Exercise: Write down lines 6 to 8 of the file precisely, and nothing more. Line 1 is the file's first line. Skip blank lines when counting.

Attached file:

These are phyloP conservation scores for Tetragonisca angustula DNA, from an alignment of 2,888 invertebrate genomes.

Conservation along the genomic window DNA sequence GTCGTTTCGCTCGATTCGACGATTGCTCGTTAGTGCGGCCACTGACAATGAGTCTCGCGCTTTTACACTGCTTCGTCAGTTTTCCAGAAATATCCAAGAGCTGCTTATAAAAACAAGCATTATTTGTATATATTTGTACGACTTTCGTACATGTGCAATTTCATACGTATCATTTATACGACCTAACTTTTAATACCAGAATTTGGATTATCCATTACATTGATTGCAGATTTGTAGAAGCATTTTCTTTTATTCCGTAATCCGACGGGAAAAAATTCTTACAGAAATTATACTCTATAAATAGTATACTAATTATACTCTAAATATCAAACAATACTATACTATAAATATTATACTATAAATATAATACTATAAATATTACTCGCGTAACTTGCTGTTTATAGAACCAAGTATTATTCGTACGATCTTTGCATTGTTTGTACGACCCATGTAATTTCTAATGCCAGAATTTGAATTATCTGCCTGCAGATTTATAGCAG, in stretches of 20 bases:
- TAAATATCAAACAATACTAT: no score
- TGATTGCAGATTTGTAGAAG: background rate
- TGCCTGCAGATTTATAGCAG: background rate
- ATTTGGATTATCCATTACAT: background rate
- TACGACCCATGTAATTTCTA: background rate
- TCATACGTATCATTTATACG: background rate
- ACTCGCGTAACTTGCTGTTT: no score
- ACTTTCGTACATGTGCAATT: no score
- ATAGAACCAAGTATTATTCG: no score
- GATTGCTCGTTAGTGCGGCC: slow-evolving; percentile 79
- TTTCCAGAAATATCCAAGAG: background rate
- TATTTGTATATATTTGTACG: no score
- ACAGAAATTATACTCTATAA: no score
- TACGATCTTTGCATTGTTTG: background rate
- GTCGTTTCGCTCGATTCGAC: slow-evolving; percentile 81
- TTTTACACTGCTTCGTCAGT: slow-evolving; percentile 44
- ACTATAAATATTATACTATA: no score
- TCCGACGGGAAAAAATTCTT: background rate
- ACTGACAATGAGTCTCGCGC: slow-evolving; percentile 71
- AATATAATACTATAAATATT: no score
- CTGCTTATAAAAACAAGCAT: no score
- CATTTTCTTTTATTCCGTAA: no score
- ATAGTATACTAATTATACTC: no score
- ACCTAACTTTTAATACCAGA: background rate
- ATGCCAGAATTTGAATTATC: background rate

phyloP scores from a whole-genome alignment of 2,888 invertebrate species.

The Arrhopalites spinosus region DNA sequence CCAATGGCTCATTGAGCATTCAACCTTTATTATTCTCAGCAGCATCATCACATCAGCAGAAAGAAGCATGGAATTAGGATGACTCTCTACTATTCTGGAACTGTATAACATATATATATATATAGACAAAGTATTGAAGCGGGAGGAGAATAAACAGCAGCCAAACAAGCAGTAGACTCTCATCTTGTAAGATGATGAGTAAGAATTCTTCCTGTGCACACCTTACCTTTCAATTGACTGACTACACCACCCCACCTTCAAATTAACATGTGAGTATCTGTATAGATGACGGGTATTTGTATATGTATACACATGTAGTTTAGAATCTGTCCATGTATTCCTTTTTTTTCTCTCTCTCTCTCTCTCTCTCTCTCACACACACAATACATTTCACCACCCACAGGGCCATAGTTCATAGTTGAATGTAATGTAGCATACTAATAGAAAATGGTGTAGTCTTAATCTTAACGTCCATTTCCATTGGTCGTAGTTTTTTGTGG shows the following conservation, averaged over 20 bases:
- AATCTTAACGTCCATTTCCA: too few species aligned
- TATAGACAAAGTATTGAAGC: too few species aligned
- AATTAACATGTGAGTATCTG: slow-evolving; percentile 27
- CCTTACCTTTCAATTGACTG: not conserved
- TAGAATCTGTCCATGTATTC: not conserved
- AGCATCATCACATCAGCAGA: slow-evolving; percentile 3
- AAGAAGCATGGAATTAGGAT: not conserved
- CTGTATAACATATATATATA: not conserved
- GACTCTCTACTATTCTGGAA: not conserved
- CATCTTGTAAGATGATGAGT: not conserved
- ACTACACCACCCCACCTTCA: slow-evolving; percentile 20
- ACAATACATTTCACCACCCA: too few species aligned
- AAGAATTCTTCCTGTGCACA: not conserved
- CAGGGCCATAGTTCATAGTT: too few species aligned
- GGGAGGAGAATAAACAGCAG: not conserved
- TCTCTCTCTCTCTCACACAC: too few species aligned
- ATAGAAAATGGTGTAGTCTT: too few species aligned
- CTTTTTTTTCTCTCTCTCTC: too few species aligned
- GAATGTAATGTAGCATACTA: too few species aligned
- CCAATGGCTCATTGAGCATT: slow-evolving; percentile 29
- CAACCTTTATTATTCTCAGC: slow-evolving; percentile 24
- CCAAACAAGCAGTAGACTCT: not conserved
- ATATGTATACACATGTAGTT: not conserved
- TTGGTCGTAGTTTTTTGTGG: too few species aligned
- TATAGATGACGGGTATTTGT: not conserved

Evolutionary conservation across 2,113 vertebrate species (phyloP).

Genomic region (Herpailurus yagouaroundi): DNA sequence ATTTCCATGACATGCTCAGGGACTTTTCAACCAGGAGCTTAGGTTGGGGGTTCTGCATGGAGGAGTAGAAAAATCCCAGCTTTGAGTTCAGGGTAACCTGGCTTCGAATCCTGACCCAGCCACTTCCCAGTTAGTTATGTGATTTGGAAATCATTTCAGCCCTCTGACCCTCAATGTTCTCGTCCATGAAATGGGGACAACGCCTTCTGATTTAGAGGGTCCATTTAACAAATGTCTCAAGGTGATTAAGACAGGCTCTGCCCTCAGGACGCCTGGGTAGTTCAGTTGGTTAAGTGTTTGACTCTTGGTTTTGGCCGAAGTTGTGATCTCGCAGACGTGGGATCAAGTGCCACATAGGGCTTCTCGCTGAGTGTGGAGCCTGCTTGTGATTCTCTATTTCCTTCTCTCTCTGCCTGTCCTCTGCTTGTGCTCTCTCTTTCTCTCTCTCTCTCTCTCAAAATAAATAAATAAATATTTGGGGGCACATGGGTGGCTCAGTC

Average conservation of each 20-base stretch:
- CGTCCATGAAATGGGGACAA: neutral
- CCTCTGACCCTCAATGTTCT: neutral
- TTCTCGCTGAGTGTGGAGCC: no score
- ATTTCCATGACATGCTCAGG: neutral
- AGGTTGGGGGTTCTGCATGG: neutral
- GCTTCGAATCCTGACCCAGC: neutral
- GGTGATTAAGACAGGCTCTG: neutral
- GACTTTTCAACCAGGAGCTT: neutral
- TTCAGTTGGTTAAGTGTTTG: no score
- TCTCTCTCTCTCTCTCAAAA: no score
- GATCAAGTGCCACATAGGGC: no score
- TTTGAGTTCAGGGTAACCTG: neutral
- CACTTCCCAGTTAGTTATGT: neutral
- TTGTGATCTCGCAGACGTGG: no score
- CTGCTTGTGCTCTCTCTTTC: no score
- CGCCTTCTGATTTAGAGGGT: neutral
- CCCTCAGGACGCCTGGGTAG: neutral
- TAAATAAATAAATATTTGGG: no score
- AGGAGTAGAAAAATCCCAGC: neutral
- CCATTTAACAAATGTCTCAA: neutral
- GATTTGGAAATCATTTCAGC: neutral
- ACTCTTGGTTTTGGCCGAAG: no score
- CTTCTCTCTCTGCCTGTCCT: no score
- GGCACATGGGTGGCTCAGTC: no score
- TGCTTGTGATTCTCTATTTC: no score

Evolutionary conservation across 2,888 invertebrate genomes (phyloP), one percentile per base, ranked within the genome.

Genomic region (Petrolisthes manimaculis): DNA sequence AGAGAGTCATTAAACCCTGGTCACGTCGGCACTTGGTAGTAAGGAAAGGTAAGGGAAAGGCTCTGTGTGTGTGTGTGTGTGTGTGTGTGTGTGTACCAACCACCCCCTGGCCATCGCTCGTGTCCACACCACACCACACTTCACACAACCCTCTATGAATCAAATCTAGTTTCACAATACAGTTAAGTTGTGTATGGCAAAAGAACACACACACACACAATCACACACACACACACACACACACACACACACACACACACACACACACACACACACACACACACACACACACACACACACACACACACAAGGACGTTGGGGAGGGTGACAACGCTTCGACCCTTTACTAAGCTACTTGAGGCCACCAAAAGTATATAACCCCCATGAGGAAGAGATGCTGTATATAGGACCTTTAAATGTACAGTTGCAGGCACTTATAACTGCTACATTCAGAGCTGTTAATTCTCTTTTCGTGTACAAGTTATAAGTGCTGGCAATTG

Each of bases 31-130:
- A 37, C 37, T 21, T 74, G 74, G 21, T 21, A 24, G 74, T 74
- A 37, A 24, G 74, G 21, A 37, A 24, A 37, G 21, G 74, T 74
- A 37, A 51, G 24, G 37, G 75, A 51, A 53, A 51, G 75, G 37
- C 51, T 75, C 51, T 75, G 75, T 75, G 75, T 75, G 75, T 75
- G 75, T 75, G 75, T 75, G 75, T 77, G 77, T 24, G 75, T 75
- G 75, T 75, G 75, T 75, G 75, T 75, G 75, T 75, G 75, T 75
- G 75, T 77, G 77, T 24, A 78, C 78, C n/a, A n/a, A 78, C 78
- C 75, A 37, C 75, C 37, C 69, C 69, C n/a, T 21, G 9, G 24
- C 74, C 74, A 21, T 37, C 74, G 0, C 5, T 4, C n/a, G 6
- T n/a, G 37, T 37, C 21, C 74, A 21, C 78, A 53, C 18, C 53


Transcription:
- ATTTGGATTATCCATTACAT: background rate
- TACGACCCATGTAATTTCTA: background rate
- TCATACGTATCATTTATACG: background rate